, doubts verb, transitive
- To be undecided or skeptical about: began to doubt some accepted doctrines.
- To tend to disbelieve; distrust: doubts politicians when they make sweeping statements.
- To regard as unlikely: I doubt that we'll arrive on time.
- Archaic To suspect; fear.
To be undecided or skeptical. noun
- A lack of certainty that often leads to irresolution. See Synonyms at uncertainty.
- A lack of trust.
- A point about which one is uncertain or skeptical: reassured me by answering my doubts.
- The condition of being unsettled or unresolved: an outcome still in doubt.
Origin: Middle English douten
Origin: , from Old French douter
Origin: , from Latin dubitāre, to waver; see dwo- in Indo-European roots
Related Forms:Usage Note: Doubt
may be followed by clauses introduced by that, whether,
The choice among these three is partly guided by the intended meaning of the sentence but is not cast in stone. Whether
normally introduces an indirect question and is therefore the traditional choice when the subject is in a state of genuine uncertainty about alternative possibilities: Sue has studied so much philosophy this year that she has begun to doubt whether she exists.
Similarly, when doubtful
indicates uncertainty, whether
is probably the correct choice: At one time it was doubtful whether the company could recover from its financial difficulties, but the bank loan has helped.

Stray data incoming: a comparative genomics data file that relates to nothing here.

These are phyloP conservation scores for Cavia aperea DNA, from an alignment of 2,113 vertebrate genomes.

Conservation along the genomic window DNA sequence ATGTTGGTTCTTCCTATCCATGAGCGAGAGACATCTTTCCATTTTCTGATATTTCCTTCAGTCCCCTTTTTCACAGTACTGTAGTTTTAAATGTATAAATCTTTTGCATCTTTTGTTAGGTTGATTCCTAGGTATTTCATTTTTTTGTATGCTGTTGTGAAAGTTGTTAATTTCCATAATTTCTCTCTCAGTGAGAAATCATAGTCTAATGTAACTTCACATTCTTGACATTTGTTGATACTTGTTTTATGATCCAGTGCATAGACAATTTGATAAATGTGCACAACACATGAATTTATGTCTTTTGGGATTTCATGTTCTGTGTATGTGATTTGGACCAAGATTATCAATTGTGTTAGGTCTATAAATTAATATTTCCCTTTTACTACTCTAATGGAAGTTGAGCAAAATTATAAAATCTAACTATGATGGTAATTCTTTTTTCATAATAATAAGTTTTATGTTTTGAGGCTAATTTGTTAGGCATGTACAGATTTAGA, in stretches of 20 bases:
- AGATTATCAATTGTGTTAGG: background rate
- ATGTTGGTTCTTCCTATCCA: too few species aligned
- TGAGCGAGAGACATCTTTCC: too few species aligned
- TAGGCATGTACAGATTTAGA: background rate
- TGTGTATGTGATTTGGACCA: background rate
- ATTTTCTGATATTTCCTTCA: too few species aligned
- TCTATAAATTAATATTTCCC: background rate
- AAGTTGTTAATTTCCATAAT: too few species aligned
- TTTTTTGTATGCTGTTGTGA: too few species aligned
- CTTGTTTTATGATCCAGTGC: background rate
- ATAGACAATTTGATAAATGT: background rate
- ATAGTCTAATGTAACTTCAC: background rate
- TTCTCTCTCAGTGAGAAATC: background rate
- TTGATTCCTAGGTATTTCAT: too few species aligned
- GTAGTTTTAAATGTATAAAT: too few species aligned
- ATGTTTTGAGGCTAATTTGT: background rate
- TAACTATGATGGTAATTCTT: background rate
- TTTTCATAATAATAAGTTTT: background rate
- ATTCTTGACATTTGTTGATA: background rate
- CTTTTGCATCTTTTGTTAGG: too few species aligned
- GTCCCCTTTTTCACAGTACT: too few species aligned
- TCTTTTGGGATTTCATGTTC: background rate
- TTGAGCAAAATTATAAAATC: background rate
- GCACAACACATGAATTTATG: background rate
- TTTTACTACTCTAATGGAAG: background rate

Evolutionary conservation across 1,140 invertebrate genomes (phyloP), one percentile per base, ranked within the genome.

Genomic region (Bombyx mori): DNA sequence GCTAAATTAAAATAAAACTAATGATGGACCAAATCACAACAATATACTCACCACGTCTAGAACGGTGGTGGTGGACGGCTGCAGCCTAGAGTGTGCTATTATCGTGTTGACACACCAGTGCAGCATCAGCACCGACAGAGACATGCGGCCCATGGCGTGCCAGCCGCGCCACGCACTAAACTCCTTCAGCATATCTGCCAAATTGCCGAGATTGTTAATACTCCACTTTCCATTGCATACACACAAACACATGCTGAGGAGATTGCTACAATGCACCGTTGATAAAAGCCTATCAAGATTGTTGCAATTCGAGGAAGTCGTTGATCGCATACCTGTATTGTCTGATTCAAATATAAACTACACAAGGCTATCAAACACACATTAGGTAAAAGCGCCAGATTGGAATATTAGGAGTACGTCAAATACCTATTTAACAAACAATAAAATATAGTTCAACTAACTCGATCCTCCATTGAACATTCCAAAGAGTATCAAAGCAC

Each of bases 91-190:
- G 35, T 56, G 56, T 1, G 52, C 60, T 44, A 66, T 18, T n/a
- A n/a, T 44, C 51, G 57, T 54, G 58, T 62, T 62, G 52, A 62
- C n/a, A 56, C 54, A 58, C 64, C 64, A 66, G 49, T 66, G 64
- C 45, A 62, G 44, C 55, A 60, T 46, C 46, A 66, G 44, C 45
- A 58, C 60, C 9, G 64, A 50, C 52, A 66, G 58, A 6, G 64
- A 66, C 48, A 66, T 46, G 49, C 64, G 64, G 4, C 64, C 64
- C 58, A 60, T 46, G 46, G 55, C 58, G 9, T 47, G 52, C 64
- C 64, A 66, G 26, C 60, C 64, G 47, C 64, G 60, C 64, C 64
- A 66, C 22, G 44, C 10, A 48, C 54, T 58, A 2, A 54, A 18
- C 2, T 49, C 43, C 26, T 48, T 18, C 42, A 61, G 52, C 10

On the other hand, that
is the choice when one uses doubt
as an understated way of expressing disbelief: I doubt that we have seen the last of that problem,
meaning “I think we haven't seen the last of that problem.” That
is also the usual choice when the truth of the clause following doubt
is assumed, as in negative sentences and questions. Thus I never doubted for a minute that I would be rescued
implies “I was certain that I would be rescued.” By the same token, Do you doubt that you will be paid?
seems to pose a rhetorical question (“Surely you believe that you will be paid”), whereas Do you doubt whether you will be paid?
may express a genuine request for information and might be followed by because if you do, you should make the client post a bond.
In other cases, however, this distinction between whether
is not always observed. If
may also be used as a substitute for whether
but is more informal in tone. • In informal speech the clause following doubt
is sometimes introduced with but: I don't doubt but
(or but what
) he will come.
Although modern critics sometimes object to its use in formal writing, reputable precedent exists for this construction, as Richard Steele's remark “I do not doubt but England is at present as polite a Nation as any in the World.”
See Usage Notes at but